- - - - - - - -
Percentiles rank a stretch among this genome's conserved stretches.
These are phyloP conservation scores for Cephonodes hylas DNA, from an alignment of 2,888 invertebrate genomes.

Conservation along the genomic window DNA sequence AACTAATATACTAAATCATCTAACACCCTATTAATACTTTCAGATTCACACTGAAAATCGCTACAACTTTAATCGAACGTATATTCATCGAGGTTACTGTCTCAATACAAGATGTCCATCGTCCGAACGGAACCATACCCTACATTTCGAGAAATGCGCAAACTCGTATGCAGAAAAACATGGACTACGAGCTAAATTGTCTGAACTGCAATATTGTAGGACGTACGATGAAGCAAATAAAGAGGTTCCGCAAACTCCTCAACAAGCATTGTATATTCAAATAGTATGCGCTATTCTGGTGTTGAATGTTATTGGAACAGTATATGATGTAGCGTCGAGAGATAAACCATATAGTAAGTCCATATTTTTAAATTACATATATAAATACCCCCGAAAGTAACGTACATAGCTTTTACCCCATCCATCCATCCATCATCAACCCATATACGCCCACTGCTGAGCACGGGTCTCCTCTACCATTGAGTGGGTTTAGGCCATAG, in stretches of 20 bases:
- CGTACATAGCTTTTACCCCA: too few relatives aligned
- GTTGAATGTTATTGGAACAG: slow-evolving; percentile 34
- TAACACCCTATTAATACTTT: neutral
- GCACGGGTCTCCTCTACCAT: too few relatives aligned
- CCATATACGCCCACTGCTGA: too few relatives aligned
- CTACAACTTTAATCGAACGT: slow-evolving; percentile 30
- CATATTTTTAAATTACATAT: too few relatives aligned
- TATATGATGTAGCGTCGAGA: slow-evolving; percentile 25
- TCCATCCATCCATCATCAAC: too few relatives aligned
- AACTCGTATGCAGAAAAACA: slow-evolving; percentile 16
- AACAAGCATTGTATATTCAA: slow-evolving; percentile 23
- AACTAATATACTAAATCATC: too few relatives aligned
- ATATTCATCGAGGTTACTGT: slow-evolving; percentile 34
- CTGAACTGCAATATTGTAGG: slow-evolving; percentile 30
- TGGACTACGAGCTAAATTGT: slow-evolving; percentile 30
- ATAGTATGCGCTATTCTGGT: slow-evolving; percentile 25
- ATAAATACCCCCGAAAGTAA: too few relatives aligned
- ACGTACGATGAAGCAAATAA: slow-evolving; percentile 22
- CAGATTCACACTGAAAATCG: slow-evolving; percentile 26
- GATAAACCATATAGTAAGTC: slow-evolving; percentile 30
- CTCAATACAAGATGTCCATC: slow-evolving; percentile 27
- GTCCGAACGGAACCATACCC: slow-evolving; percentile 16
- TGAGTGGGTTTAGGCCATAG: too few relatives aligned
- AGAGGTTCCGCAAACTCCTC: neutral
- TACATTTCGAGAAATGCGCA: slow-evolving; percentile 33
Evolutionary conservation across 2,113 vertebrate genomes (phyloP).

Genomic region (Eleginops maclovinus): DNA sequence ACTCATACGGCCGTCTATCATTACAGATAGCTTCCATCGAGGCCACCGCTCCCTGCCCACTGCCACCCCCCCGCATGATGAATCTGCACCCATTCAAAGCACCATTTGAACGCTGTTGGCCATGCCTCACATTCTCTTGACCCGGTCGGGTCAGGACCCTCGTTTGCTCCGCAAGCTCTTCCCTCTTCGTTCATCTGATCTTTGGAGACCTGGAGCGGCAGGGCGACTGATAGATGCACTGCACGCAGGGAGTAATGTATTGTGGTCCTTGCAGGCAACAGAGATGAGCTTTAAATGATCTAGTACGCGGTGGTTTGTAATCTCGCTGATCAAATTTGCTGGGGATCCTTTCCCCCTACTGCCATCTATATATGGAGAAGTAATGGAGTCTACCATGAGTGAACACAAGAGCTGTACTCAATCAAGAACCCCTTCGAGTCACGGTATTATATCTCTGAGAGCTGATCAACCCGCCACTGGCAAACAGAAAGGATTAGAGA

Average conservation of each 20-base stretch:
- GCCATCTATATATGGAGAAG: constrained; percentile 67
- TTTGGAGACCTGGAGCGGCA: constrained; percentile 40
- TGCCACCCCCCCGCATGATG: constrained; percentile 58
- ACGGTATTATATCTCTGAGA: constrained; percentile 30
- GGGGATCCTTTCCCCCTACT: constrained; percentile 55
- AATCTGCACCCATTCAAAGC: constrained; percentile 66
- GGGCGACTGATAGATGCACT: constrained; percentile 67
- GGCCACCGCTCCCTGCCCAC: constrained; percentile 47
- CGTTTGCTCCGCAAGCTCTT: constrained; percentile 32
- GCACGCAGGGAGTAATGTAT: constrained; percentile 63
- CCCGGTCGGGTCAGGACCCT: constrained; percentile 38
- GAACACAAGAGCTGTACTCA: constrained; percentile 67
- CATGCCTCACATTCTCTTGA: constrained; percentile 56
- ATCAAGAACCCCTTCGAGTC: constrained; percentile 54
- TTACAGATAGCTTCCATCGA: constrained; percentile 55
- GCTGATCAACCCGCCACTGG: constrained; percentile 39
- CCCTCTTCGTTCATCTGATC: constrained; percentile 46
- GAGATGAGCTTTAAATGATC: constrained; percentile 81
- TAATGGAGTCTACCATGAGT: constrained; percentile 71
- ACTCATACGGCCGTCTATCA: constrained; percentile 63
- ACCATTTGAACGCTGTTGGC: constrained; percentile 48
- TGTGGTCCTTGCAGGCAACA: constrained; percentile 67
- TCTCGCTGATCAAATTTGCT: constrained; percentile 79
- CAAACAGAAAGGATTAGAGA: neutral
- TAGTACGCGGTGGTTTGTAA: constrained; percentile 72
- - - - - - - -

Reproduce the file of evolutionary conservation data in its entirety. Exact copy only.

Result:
Percentiles rank a stretch among this genome's conserved stretches.
These are phyloP conservation scores for Cephonodes hylas DNA, from an alignment of 2,888 invertebrate genomes.

Conservation along the genomic window DNA sequence AACTAATATACTAAATCATCTAACACCCTATTAATACTTTCAGATTCACACTGAAAATCGCTACAACTTTAATCGAACGTATATTCATCGAGGTTACTGTCTCAATACAAGATGTCCATCGTCCGAACGGAACCATACCCTACATTTCGAGAAATGCGCAAACTCGTATGCAGAAAAACATGGACTACGAGCTAAATTGTCTGAACTGCAATATTGTAGGACGTACGATGAAGCAAATAAAGAGGTTCCGCAAACTCCTCAACAAGCATTGTATATTCAAATAGTATGCGCTATTCTGGTGTTGAATGTTATTGGAACAGTATATGATGTAGCGTCGAGAGATAAACCATATAGTAAGTCCATATTTTTAAATTACATATATAAATACCCCCGAAAGTAACGTACATAGCTTTTACCCCATCCATCCATCCATCATCAACCCATATACGCCCACTGCTGAGCACGGGTCTCCTCTACCATTGAGTGGGTTTAGGCCATAG, in stretches of 20 bases:
- CGTACATAGCTTTTACCCCA: too few relatives aligned
- GTTGAATGTTATTGGAACAG: slow-evolving; percentile 34
- TAACACCCTATTAATACTTT: neutral
- GCACGGGTCTCCTCTACCAT: too few relatives aligned
- CCATATACGCCCACTGCTGA: too few relatives aligned
- CTACAACTTTAATCGAACGT: slow-evolving; percentile 30
- CATATTTTTAAATTACATAT: too few relatives aligned
- TATATGATGTAGCGTCGAGA: slow-evolving; percentile 25
- TCCATCCATCCATCATCAAC: too few relatives aligned
- AACTCGTATGCAGAAAAACA: slow-evolving; percentile 16
- AACAAGCATTGTATATTCAA: slow-evolving; percentile 23
- AACTAATATACTAAATCATC: too few relatives aligned
- ATATTCATCGAGGTTACTGT: slow-evolving; percentile 34
- CTGAACTGCAATATTGTAGG: slow-evolving; percentile 30
- TGGACTACGAGCTAAATTGT: slow-evolving; percentile 30
- ATAGTATGCGCTATTCTGGT: slow-evolving; percentile 25
- ATAAATACCCCCGAAAGTAA: too few relatives aligned
- ACGTACGATGAAGCAAATAA: slow-evolving; percentile 22
- CAGATTCACACTGAAAATCG: slow-evolving; percentile 26
- GATAAACCATATAGTAAGTC: slow-evolving; percentile 30
- CTCAATACAAGATGTCCATC: slow-evolving; percentile 27
- GTCCGAACGGAACCATACCC: slow-evolving; percentile 16
- TGAGTGGGTTTAGGCCATAG: too few relatives aligned
- AGAGGTTCCGCAAACTCCTC: neutral
- TACATTTCGAGAAATGCGCA: slow-evolving; percentile 33
Evolutionary conservation across 2,113 vertebrate genomes (phyloP).

Genomic region (Eleginops maclovinus): DNA sequence ACTCATACGGCCGTCTATCATTACAGATAGCTTCCATCGAGGCCACCGCTCCCTGCCCACTGCCACCCCCCCGCATGATGAATCTGCACCCATTCAAAGCACCATTTGAACGCTGTTGGCCATGCCTCACATTCTCTTGACCCGGTCGGGTCAGGACCCTCGTTTGCTCCGCAAGCTCTTCCCTCTTCGTTCATCTGATCTTTGGAGACCTGGAGCGGCAGGGCGACTGATAGATGCACTGCACGCAGGGAGTAATGTATTGTGGTCCTTGCAGGCAACAGAGATGAGCTTTAAATGATCTAGTACGCGGTGGTTTGTAATCTCGCTGATCAAATTTGCTGGGGATCCTTTCCCCCTACTGCCATCTATATATGGAGAAGTAATGGAGTCTACCATGAGTGAACACAAGAGCTGTACTCAATCAAGAACCCCTTCGAGTCACGGTATTATATCTCTGAGAGCTGATCAACCCGCCACTGGCAAACAGAAAGGATTAGAGA

Average conservation of each 20-base stretch:
- GCCATCTATATATGGAGAAG: constrained; percentile 67
- TTTGGAGACCTGGAGCGGCA: constrained; percentile 40
- TGCCACCCCCCCGCATGATG: constrained; percentile 58
- ACGGTATTATATCTCTGAGA: constrained; percentile 30
- GGGGATCCTTTCCCCCTACT: constrained; percentile 55
- AATCTGCACCCATTCAAAGC: constrained; percentile 66
- GGGCGACTGATAGATGCACT: constrained; percentile 67
- GGCCACCGCTCCCTGCCCAC: constrained; percentile 47
- CGTTTGCTCCGCAAGCTCTT: constrained; percentile 32
- GCACGCAGGGAGTAATGTAT: constrained; percentile 63
- CCCGGTCGGGTCAGGACCCT: constrained; percentile 38
- GAACACAAGAGCTGTACTCA: constrained; percentile 67
- CATGCCTCACATTCTCTTGA: constrained; percentile 56
- ATCAAGAACCCCTTCGAGTC: constrained; percentile 54
- TTACAGATAGCTTCCATCGA: constrained; percentile 55
- GCTGATCAACCCGCCACTGG: constrained; percentile 39
- CCCTCTTCGTTCATCTGATC: constrained; percentile 46
- GAGATGAGCTTTAAATGATC: constrained; percentile 81
- TAATGGAGTCTACCATGAGT: constrained; percentile 71
- ACTCATACGGCCGTCTATCA: constrained; percentile 63
- ACCATTTGAACGCTGTTGGC: constrained; percentile 48
- TGTGGTCCTTGCAGGCAACA: constrained; percentile 67
- TCTCGCTGATCAAATTTGCT: constrained; percentile 79
- CAAACAGAAAGGATTAGAGA: neutral
- TAGTACGCGGTGGTTTGTAA: constrained; percentile 72